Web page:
Keywords: Colombian ads, linguistic landscape, rhetorical devices, sociolinguistics

Procedia PDF Downloads 208
4558 A Multigranular Linguistic ARAS Model in Group Decision Making

Authors: Wiem Daoud Ben Amor, Luis Martínez López, Hela Moalla Frikha

Abstract:

Most of the multi-criteria group decision making (MCGDM) problems dealing with qualitative criteria require consideration of the large background of expert information. It is common that experts have different degrees of knowledge for giving their alternative assessments according to criteria. So, it seems logical that they use different evaluation scales to express their judgment, i.e., multi granular linguistic scales. In this context, we propose the extension of the classical additive ratio assessment (ARAS) method to the case of a hierarchical linguistics term for managing multi granular linguistic scales in uncertain contexts where uncertainty is modeled by means in linguistic information. The proposed approach is called the extended hierarchical linguistics-ARAS method (ARAS-ELH). Within the ARAS-ELH approach, the DM can diagnose the results (the ranking of the alternatives) in a decomposed style, i.e., not only at one level of the hierarchy but also at the intermediate ones. Also, the developed approach allows a feedback transformation i.e the collective final results of all experts able to be transformed at any level of the extended linguistic hierarchy that each expert has previously used. Therefore, the ARAS-ELH technique makes it easier for decision-makers to understand the results. Finally, An MCGDM case study is given to illustrate the proposed approach.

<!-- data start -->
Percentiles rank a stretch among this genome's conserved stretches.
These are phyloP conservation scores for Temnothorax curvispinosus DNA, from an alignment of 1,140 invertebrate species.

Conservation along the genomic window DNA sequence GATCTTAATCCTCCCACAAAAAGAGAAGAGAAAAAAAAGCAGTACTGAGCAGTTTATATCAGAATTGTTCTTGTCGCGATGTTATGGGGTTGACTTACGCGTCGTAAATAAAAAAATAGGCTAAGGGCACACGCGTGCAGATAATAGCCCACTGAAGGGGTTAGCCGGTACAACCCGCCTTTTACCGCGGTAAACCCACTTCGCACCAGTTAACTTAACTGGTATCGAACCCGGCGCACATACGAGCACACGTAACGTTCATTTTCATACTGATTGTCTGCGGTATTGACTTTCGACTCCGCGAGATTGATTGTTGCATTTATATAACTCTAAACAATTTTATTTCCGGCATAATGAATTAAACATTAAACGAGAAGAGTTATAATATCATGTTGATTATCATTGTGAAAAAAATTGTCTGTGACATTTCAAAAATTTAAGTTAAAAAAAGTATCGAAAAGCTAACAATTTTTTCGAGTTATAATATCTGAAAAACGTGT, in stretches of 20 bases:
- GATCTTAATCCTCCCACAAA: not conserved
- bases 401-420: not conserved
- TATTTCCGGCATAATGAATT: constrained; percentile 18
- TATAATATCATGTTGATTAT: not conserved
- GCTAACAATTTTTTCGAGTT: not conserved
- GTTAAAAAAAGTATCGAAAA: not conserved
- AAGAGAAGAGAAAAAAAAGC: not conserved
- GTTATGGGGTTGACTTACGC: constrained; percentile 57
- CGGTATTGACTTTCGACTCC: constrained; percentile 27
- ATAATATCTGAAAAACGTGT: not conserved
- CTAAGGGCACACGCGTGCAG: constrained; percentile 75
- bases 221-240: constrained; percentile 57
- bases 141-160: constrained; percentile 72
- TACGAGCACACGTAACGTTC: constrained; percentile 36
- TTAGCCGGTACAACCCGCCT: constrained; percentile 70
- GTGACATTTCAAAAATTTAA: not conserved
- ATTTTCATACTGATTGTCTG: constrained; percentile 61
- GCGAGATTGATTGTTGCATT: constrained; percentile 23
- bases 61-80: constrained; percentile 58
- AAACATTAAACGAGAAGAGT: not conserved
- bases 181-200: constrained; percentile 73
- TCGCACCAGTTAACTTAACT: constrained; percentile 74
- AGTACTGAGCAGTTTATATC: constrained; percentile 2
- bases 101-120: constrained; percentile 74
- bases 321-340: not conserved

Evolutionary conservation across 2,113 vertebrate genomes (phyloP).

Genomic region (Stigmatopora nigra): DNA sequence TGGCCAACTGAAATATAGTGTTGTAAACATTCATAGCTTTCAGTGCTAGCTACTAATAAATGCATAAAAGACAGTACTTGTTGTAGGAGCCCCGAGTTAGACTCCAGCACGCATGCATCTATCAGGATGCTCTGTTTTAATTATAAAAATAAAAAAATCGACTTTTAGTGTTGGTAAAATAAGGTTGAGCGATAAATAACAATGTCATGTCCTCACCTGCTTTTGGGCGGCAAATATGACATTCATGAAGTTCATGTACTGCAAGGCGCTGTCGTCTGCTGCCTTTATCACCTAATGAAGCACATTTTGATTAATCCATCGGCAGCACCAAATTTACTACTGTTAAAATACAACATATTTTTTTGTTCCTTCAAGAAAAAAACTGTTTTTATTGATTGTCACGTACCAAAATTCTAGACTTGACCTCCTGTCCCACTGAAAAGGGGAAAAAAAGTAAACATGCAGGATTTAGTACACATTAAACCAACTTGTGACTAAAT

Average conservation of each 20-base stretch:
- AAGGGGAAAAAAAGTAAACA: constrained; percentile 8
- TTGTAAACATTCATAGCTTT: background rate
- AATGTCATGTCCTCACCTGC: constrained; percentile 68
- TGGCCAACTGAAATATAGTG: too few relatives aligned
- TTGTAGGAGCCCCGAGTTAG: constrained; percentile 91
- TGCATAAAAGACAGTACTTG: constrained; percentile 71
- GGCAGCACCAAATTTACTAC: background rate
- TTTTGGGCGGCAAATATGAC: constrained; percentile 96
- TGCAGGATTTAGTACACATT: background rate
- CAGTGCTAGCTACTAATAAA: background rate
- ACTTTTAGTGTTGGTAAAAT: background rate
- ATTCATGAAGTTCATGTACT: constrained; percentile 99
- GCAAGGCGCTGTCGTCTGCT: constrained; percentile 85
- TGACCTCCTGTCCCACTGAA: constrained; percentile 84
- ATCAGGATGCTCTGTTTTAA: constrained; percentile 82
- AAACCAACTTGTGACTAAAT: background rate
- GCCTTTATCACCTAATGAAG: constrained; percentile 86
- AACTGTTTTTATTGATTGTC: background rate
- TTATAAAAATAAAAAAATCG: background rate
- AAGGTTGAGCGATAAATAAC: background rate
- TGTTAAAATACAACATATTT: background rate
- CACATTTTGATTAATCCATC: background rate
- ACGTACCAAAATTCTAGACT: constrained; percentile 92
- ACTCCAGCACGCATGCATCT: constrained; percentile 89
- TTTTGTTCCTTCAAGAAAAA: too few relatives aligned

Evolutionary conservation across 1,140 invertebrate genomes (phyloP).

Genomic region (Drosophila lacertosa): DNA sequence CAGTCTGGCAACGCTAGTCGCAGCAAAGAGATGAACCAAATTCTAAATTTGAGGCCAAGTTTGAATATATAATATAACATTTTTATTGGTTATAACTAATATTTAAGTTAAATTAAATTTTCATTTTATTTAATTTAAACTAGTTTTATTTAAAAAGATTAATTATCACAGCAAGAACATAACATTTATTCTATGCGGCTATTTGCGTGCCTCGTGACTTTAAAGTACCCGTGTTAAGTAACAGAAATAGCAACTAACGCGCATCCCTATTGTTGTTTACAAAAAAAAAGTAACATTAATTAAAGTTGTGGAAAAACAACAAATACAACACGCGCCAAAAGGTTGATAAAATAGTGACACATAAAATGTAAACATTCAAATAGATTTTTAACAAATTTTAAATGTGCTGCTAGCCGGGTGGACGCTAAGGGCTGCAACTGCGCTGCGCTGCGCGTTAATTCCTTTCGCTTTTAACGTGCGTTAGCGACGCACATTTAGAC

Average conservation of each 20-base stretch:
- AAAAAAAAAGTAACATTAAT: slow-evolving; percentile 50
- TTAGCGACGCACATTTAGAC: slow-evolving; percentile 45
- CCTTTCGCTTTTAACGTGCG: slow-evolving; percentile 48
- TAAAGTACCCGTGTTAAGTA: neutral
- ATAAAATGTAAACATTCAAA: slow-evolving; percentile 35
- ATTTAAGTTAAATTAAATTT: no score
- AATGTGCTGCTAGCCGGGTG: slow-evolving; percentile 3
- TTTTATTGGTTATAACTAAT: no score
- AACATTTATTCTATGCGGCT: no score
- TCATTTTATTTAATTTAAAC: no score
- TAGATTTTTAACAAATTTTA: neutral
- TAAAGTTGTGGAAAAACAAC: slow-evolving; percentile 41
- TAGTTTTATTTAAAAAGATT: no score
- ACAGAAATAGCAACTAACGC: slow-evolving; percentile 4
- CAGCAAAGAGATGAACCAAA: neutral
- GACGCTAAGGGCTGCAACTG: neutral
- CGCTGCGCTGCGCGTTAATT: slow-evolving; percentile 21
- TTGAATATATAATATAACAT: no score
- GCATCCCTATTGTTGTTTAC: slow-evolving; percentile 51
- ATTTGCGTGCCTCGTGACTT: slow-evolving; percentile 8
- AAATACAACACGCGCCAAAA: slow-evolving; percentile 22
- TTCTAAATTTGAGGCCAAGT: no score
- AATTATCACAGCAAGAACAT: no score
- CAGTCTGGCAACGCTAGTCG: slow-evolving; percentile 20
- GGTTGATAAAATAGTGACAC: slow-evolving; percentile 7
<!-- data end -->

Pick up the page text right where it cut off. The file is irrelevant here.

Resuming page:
Keywords: additive ratio assessment, extended hierarchical linguistic, multi-criteria group decision making problems, multi granular linguistic contexts

Procedia PDF Downloads 109